The PSC will determine the stranded costs recoverable by each utility by reviewing each utilities’ restructuring plan. The Act provides the utilities will have an opportunity to recover all of their prudently incurred and verifiable stranded costs. These costs are those recoverable under traditional rate of return regulation which are not recoverable under deregulation, although the costs are subject to full mitigation. The recovery of stranded costs is funded by way of a competitive transition charge, and the time for recovery will be determined on a company-by-company basis, based on the restructuring plan submitted to the PSC. The competitive transition charge will be included in the four-year rate cap. The PSC will annually review competitive transition charges in light of, e.g., asset sales, and will allocate costs and benefits between shareholders and ratepayers.

Existing on-site generators are not required to pay the competitive transition charge. In addition, on-site generating facilities with a capacity of 500 kilowatts or less installed after January 1, 2000 are not required to pay the charge if the electricity is derived from fuel cells, photovoltaics, wind machines, or microturbines and has an energy conversion efficiency greater than 40% (for facilities installed before January 1, 2004) or 50% (for facilities installed after January 1, 2004). On-site facilities not existing on January 1, 2000 and having a capacity of 500 kilowatts or less are not subject to the competitive transition charge to the extent of the first 80 megawatts of the aggregate statewide generating capacity of on-site generating facilities.

Competitive electricity suppliers must obtain a license from the PSC. Licensed suppliers are subject to PSC requirements, which will include providing customers with adequate information by which to choose a supplier and information regarding the supplier’s fuel mix and emissions. Licenses may be revoked or suspended or civil penalties imposed for a number of violations, including providing false information, slamming, failing to maintain financial integrity, failing to pay taxes, and suspension or revocation of state or federal licenses.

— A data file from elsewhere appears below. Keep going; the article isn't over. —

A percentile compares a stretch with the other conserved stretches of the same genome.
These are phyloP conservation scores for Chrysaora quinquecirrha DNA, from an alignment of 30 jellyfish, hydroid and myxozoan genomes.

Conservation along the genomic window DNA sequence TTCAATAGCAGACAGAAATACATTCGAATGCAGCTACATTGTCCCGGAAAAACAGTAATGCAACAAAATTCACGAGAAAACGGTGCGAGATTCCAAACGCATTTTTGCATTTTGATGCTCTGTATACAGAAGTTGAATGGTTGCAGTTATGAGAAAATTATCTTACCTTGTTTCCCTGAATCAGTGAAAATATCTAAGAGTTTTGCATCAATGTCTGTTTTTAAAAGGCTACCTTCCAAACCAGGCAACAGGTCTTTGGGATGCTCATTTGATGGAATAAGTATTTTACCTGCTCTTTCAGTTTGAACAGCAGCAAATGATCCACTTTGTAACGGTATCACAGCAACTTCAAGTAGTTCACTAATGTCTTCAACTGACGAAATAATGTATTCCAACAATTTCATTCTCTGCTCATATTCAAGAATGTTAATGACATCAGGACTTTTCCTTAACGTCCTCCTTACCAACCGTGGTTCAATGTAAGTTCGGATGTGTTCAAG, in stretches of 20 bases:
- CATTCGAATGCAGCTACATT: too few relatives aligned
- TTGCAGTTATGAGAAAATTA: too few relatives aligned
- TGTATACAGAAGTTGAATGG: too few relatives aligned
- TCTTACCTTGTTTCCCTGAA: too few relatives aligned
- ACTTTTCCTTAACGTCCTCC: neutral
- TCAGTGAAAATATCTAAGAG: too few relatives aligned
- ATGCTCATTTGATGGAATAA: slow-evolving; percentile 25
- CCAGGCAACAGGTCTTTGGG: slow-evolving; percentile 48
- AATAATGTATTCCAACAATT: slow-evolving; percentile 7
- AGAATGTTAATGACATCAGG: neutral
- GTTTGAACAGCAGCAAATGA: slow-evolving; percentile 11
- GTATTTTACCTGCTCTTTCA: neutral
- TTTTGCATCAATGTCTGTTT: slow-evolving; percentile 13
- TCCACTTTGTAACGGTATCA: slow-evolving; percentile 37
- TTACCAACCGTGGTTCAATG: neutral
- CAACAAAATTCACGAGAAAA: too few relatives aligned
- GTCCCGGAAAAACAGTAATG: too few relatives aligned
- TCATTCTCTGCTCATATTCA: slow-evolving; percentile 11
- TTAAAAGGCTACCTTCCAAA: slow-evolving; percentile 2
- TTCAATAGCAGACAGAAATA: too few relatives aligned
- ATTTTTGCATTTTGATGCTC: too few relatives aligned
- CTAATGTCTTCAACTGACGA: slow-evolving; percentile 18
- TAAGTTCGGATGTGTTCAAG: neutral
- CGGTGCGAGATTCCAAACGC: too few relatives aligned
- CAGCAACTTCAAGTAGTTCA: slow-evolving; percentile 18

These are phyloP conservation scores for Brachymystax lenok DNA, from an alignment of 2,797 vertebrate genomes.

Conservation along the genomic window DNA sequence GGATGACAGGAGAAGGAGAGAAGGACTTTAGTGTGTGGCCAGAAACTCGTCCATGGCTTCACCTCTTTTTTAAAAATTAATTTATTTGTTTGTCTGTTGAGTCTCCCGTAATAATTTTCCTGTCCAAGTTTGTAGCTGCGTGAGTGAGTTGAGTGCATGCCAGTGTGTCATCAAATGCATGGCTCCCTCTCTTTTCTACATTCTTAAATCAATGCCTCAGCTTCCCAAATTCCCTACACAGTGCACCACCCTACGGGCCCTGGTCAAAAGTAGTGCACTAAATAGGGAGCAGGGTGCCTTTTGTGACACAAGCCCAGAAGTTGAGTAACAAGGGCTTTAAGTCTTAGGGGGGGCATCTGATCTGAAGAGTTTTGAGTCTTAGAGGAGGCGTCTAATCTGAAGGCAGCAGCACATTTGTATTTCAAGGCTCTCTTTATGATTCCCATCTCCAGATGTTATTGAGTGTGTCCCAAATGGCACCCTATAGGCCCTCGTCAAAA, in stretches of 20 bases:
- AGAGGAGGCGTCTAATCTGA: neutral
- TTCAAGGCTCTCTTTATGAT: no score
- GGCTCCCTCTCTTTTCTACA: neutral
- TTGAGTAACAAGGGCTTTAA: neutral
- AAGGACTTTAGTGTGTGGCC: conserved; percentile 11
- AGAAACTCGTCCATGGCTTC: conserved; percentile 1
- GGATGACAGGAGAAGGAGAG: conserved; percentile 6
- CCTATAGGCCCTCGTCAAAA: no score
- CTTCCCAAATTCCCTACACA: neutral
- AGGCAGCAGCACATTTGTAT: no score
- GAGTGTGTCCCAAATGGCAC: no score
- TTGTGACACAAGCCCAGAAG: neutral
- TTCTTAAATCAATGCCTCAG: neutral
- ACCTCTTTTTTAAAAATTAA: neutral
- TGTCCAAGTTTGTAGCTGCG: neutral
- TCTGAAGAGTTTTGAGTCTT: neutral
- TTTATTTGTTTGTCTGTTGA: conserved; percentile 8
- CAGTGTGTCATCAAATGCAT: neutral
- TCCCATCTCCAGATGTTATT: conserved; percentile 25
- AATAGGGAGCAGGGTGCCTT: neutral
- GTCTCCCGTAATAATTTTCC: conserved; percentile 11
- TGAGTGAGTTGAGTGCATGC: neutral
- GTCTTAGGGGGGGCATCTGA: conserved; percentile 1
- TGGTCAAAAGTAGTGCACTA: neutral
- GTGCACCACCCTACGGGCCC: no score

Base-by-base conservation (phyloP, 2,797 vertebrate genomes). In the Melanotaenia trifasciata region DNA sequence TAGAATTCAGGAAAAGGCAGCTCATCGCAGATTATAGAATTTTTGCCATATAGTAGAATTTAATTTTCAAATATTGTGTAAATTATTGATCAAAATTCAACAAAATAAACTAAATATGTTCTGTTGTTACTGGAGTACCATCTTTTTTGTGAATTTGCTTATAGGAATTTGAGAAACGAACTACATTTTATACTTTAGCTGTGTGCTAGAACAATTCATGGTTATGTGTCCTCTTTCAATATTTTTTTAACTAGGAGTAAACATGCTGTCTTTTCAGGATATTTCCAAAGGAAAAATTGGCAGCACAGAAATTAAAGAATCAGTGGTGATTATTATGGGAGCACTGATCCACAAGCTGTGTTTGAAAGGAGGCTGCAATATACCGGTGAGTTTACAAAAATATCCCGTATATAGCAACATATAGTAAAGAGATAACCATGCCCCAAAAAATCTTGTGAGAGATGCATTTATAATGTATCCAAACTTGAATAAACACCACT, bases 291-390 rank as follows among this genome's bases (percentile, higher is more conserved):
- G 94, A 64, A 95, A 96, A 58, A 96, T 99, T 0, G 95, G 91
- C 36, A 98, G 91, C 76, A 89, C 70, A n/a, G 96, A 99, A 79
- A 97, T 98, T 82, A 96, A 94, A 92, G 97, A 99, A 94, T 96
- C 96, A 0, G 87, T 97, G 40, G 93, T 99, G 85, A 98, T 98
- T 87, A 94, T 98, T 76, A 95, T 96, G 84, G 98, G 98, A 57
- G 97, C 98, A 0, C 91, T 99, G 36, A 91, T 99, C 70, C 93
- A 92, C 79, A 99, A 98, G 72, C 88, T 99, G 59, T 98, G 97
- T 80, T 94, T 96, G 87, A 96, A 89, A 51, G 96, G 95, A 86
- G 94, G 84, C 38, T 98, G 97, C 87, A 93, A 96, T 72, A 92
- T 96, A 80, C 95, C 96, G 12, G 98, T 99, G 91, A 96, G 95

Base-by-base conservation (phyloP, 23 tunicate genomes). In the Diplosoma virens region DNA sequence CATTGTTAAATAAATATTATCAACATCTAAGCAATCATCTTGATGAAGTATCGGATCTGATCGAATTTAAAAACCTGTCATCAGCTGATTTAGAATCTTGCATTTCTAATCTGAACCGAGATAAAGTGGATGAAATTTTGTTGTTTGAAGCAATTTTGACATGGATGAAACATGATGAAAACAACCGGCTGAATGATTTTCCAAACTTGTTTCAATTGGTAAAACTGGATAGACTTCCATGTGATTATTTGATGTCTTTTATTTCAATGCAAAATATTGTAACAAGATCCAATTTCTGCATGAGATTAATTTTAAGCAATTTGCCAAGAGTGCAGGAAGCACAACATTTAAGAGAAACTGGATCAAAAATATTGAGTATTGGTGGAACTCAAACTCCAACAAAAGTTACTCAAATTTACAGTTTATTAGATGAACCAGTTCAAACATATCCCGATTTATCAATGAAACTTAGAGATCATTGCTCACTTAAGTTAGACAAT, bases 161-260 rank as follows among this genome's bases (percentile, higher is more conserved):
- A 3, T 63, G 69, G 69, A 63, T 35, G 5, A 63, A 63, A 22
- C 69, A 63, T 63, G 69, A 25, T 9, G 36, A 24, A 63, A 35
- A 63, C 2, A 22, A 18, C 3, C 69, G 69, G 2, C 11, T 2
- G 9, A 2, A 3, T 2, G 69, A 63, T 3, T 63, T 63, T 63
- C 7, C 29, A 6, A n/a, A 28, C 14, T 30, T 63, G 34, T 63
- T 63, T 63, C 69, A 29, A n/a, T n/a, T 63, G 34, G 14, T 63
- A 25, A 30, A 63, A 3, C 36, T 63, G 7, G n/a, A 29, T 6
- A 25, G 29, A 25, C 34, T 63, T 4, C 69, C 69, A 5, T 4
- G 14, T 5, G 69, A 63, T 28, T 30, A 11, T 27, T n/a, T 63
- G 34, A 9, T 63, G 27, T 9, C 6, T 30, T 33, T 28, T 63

The Act does not require utilities to divest themselves of generating assets, but does require functional separation of regulated and non-regulated services by January 1, 2001. A code of conduct between the utility and the affiliate providing electricity supply is required. The PSC may oversee the sale of assets or the transfer of assets to an affiliated entity to determine whether appropriate accounting has been followed, whether the transfer would adversely affect the competitive market, and for appropriate price and rate making treatment. The PSC is to reduce residential rates charged by utilities between 3% and 7.5%, and determines the allocation of the rate reduction between transmission, distribution, and generation. In determining the rate reduction, the PSC may take into account a number of factors, including changes in the utility’s tax liability.

The Governor recently announced he would sign the legislation into law. Companion legislation was also passed which substantially reforms utility taxes, including 100% relief from real property taxes and 50% relief from personal property taxes for property used for generation of electricity.

Robert A. Olson is a partner in the law firm of Brown, Olson & Gould P.C. which maintains a nationwide practice in energy law, public utility law and related commercial transactions. He can be reached at:

Brown, Olson & Gould, PC
2 Delta Drive, Suite 301
Concord, NH 03301 | (603) 225-9716